Study with us
Due to the latest government update the College is now closed to all but essential staff. If you are a staff member and are unsure about your status, please remain at home and contact your head of department. If you need help with logging into the Staff Area with your Raven ID, please click here.
Anna-Maria Kypraiou is currently a Fellow and Lecturer in Engineering at Churchill College.
She has been teaching undergraduates and masters engineering students. The taught courses include Thermodynamics, Fluid Mechanics, Mechanics, Structures, Internal Combustion Engines, Gas Turbine Aerodynamics and Materials.
She began her engineering career by studying Chemical Engineering at the National Technical University of Athens in Greece. She then completed the M.Phil. in Energy Technologies at the Department of Engineering at the University of Cambridge. She further pursued a Ph.D. in Engineering at the University of Cambridge. Her Ph.D. research was an industrial project with Rolls Royce specialising in thermoacoustic instabilities within gas turbine engines.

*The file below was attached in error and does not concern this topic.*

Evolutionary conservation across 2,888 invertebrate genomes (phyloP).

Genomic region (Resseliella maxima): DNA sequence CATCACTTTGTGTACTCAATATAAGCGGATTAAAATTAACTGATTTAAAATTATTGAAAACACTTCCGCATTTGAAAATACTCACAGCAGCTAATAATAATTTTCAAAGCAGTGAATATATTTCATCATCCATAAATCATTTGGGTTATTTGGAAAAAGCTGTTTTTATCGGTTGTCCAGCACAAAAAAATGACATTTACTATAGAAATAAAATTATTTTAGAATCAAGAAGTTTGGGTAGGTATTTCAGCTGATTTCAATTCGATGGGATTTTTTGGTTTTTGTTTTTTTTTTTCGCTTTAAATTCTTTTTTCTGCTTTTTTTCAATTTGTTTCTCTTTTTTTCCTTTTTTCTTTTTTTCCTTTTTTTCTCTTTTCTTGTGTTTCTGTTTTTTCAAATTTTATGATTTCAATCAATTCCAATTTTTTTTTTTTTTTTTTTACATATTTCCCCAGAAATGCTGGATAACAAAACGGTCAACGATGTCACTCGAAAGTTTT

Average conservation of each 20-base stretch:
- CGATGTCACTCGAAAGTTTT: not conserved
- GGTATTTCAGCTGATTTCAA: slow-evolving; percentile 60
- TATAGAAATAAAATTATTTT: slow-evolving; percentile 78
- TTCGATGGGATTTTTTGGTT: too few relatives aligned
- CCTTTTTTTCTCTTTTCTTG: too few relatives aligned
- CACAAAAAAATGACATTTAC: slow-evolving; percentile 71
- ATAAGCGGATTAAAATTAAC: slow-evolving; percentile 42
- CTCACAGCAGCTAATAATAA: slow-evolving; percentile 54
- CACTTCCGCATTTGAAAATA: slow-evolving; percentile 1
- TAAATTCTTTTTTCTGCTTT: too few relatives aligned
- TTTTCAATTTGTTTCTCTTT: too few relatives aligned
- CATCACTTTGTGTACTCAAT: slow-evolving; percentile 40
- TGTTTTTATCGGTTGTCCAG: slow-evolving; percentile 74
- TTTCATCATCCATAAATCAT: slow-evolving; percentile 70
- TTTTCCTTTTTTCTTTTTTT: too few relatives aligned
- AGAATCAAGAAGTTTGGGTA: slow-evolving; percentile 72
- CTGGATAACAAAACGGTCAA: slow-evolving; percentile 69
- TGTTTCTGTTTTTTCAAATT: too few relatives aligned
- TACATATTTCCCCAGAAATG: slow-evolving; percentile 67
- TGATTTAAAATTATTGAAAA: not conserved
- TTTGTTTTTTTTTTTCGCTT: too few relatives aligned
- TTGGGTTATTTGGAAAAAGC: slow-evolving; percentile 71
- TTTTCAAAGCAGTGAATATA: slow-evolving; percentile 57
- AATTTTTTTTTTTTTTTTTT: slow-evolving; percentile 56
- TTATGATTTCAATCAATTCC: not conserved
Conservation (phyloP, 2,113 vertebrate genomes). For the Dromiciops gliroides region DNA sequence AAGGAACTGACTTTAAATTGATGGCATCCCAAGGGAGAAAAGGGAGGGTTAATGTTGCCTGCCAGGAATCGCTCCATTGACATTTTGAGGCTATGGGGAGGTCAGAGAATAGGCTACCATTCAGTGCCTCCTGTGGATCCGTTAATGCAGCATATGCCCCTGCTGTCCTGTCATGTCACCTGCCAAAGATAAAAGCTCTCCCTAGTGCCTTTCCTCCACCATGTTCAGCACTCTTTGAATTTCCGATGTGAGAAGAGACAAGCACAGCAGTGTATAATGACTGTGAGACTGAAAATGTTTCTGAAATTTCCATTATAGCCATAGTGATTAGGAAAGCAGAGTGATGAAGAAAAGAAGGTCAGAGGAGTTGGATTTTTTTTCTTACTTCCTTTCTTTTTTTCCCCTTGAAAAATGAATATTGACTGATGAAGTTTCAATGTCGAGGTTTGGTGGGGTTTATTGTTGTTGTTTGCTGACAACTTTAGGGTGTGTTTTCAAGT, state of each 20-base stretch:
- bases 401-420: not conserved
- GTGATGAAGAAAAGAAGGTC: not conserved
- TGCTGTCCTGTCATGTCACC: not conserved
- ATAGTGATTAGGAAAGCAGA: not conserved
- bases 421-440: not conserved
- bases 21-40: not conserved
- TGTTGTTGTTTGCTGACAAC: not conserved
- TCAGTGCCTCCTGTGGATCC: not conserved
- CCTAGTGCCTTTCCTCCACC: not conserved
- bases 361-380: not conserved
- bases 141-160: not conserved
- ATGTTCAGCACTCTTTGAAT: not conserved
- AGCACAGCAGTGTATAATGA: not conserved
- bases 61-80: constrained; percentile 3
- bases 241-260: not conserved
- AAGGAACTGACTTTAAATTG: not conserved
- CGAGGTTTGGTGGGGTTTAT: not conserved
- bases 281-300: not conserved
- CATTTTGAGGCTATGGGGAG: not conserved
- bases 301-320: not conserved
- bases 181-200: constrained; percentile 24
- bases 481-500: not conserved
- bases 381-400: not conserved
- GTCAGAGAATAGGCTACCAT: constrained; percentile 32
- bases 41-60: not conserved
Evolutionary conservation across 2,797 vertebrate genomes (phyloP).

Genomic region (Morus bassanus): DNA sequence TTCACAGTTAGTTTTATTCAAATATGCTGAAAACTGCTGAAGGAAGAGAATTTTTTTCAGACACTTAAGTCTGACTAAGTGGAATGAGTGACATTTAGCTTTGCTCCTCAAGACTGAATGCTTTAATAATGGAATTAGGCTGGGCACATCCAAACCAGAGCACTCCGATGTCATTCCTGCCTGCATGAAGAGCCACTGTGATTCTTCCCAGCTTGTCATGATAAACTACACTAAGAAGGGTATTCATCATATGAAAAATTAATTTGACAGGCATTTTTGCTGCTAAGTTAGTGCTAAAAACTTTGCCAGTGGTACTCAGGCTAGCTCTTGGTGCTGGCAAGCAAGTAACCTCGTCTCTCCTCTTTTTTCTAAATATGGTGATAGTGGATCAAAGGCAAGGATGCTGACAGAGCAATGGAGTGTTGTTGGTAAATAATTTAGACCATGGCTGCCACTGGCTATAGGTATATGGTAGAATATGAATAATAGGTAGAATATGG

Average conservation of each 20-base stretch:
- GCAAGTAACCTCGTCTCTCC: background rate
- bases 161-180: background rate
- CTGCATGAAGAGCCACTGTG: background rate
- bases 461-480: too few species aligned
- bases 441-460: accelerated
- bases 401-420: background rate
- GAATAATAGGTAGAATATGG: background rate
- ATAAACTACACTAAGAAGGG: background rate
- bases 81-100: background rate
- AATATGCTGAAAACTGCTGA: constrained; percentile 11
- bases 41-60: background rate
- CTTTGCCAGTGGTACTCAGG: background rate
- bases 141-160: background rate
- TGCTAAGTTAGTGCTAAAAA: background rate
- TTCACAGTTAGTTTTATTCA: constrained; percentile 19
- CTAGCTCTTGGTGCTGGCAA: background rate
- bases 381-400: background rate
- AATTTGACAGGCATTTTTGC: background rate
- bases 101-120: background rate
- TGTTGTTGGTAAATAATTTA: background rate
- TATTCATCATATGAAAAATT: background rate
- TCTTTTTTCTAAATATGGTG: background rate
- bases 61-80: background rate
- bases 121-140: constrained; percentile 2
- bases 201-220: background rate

Her technical expertise includes aeroengine fast gas analysis, energy flow optimisation, experimentation using advanced combustion diagnostic techniques and development of algorithms for big data analysis as well as machine learning and soft sensors.
Since her Ph.D., she has transferred the technology and her technical expertise from the Aerospace to the Maritime Industry. She has been working on projects on the reduction of fuel consumption and fuel oil consumption uncertainty reduction. Most recently, she worked on system energy optimisation and development of methods for fuel consumption reduction on very large crude carriers (VLCC).
She introduced a novel type of modelling, referred to as Machine learning Enhanced Physical Process Algorithm (MEPA) useful in the understanding, optimisation and predictive maintenance of industrial systems. This modelling is important for the reduction of green house gas emissions from the aerospace and maritime power systems. She is based at the Whittle Laboratory. Her recent research activities focus on applying machine learning to identify operating modes within engines.
During her engineering career she has received various prizes, including the McKinsey Next Generation Women Leaders Award (2017), the Technical Chamber of Greece Award (2017), the Amelia Earhart Award in recognition of distinctive merit in the aerospace industry (2016), the M.Phil. Distinction and Examiner’s Prize (2013) and the Best diploma thesis Thomaidion Award (2011).